AFCI stands for Arc Fault Circuit Interrupter. It is an electrical safety device designed to detect and mitigate the risk of electrical fires caused by arching faults in wiring, cords, and electrical devices.
What is the difference between AFCI and GFCI outlets?
GFCIs are designed to protect against ground faults or ground leakage currents. They detect imbalances in the electrical current flowing a circuit, which can occur when current leaks to the ground – for example, due to contact with water. They are primarily used to prevent electrical shock hazards.
AFCI are designed to detect and mitigate the risk of electrical fires caused by arc faults. They are sensitive to abnormal electrical arching, which can happen when wiring is damaged, cords are frayed, or there are loose connections. AFCIs focus on fire prevention.
How to know the difference in GFCI and AFCI?
GFCI: Look for the outlets with ‘test” and ‘reset’ buttons, these are typically GFCI outlets. They may also have a GFCI label on them. GFCI outlets are often installed in areas near water sources, such as kitchens, bathrooms, garages, and outdoor locations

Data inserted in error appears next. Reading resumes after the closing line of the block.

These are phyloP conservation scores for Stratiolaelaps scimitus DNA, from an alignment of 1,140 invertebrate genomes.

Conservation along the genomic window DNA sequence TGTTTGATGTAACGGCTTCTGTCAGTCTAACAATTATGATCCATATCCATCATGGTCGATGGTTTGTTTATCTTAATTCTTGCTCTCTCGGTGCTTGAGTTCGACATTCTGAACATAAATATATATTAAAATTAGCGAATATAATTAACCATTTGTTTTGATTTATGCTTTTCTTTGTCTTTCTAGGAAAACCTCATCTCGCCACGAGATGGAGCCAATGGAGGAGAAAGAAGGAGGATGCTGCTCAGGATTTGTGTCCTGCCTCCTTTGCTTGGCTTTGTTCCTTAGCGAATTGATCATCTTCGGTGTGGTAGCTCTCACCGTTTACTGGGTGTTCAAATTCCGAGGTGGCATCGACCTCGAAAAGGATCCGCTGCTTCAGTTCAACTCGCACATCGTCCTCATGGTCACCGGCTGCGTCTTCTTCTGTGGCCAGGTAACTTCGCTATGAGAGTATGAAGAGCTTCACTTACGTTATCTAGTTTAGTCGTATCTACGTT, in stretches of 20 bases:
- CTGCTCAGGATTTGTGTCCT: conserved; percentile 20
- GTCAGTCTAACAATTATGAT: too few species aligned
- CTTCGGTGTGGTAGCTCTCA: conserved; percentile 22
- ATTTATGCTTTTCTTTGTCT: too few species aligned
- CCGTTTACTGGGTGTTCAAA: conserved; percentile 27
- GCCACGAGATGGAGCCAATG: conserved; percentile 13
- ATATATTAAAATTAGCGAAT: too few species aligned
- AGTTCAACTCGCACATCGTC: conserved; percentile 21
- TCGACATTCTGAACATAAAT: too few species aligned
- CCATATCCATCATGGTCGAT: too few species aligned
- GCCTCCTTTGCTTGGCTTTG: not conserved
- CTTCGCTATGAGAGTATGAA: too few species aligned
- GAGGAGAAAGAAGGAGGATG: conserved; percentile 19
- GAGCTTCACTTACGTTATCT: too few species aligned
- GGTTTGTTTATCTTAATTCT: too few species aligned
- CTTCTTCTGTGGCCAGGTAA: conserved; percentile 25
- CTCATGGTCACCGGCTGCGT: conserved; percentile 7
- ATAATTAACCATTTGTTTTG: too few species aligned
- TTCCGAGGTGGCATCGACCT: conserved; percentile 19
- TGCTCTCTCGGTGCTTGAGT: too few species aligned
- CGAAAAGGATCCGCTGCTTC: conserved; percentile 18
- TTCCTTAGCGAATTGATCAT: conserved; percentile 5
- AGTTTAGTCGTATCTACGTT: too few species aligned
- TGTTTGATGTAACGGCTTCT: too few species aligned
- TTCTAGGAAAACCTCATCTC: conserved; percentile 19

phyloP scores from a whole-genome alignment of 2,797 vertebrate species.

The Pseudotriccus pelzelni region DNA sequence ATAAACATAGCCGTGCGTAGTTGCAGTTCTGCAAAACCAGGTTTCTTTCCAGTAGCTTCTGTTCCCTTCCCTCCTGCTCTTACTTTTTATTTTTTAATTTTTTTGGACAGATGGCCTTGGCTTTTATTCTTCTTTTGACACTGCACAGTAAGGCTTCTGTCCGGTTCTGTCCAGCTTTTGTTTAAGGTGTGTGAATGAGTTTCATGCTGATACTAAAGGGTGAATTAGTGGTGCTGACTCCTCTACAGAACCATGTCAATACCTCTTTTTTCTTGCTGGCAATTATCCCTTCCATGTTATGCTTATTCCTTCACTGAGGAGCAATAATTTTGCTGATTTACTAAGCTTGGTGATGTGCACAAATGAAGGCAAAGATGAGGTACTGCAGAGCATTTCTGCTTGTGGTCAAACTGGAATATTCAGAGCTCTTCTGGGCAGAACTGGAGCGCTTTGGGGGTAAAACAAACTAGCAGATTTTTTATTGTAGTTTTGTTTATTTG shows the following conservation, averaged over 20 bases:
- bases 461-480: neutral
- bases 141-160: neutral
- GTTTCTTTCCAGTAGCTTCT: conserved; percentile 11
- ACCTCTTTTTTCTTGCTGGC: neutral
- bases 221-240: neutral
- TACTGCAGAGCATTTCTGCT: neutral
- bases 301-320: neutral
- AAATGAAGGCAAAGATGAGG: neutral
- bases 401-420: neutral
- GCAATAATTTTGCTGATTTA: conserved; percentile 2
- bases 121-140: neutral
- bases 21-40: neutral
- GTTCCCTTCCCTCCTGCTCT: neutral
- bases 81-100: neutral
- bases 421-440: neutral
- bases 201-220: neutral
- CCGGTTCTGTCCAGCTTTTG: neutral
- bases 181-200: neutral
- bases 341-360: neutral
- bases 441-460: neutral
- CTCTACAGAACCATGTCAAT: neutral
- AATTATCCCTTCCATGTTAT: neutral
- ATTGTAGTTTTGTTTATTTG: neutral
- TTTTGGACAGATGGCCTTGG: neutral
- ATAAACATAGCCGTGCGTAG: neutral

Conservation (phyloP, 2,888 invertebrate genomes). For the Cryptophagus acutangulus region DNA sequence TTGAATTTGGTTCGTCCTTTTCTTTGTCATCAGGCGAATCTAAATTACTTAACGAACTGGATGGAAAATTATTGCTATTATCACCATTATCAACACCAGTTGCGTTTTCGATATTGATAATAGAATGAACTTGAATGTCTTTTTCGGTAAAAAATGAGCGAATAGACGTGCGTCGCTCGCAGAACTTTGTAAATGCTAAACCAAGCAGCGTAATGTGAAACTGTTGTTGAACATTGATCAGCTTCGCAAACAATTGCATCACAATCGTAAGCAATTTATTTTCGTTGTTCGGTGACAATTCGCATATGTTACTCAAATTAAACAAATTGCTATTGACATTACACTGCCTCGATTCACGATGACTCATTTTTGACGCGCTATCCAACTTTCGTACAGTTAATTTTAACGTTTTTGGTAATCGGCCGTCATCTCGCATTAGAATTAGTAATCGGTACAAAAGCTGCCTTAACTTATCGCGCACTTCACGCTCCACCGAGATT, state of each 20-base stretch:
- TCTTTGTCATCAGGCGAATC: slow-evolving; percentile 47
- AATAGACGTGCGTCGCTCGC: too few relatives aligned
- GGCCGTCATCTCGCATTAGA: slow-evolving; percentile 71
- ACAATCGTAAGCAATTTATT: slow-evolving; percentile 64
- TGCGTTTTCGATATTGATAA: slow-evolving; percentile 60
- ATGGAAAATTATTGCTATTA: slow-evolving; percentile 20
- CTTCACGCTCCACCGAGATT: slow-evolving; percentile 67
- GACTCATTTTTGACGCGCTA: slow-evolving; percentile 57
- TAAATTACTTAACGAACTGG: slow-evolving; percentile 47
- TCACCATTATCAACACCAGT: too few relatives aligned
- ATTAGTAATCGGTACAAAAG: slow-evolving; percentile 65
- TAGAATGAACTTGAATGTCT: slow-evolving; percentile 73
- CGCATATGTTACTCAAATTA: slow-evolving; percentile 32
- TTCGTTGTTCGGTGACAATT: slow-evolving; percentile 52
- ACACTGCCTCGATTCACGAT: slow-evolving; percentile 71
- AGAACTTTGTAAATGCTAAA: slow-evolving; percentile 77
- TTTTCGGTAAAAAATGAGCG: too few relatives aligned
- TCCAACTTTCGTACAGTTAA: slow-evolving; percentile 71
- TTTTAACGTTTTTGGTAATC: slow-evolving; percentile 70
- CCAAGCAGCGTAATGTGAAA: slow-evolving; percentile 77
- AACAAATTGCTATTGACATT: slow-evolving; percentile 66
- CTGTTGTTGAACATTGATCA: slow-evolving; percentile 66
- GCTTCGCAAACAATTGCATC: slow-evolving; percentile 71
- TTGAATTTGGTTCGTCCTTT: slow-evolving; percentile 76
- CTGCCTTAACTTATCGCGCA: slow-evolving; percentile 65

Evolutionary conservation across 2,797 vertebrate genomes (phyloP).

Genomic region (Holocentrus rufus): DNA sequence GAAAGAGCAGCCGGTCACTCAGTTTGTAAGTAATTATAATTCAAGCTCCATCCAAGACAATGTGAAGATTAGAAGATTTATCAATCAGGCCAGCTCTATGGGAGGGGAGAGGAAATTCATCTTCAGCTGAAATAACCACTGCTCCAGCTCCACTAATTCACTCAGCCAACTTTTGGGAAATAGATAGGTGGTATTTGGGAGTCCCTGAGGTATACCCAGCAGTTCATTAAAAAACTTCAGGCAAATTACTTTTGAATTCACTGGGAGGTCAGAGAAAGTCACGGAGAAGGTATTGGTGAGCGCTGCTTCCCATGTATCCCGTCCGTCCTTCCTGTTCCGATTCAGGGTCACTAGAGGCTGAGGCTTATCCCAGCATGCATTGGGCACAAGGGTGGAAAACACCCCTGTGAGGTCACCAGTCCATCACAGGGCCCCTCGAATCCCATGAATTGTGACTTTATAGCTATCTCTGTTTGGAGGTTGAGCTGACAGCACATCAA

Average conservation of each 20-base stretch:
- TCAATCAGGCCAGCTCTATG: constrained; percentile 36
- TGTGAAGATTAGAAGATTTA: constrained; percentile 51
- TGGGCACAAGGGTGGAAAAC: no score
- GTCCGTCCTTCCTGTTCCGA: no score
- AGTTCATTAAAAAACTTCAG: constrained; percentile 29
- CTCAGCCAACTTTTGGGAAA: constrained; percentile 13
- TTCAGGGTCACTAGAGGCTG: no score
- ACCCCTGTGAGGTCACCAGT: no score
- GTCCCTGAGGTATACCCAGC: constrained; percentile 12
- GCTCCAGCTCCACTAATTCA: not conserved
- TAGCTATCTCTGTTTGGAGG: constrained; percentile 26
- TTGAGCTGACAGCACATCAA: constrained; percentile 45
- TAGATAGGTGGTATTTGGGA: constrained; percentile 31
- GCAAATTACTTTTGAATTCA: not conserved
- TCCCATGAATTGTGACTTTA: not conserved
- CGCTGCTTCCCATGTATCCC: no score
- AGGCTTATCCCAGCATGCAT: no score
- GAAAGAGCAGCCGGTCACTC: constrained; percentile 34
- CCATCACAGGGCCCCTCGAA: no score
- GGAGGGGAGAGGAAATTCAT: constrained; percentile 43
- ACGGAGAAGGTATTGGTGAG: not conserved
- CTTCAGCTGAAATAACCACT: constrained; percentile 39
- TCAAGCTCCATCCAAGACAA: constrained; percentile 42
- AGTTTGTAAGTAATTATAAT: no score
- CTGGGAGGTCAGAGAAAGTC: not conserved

AFCI: AFCI protection is usually provided by circuit breakers rather than outlets. Check your electrical panel for circuit breakers with AFCI labels or test buttons. These breakers are often used to protect bedroom and living area circuits.
What if neither AFCI or GFCI is present?
Determine the level of risk associated with the area or circuit in question. Consider factors such as proximity to water sources, the presence of electrical devices, and the age of your electrical system. High-risk areas should have appropriate protection.
Depending on the specific need, you can install AFCI or GFCI protection where it’s lacking. You can retrofit existing outlets with GFCI receptacles or add AFCI.
If you are unsure about the protection in your home, need to identify specific circuits, or the best course of action, it’s a good idea to consult a reputable licensed electrician.
AFCI and GFCI devices are critical for reducing the risk of electrical fires, electric shocks, and other electrical hazards in your home. Ensuring their presence where needed is an essential aspect of home safety.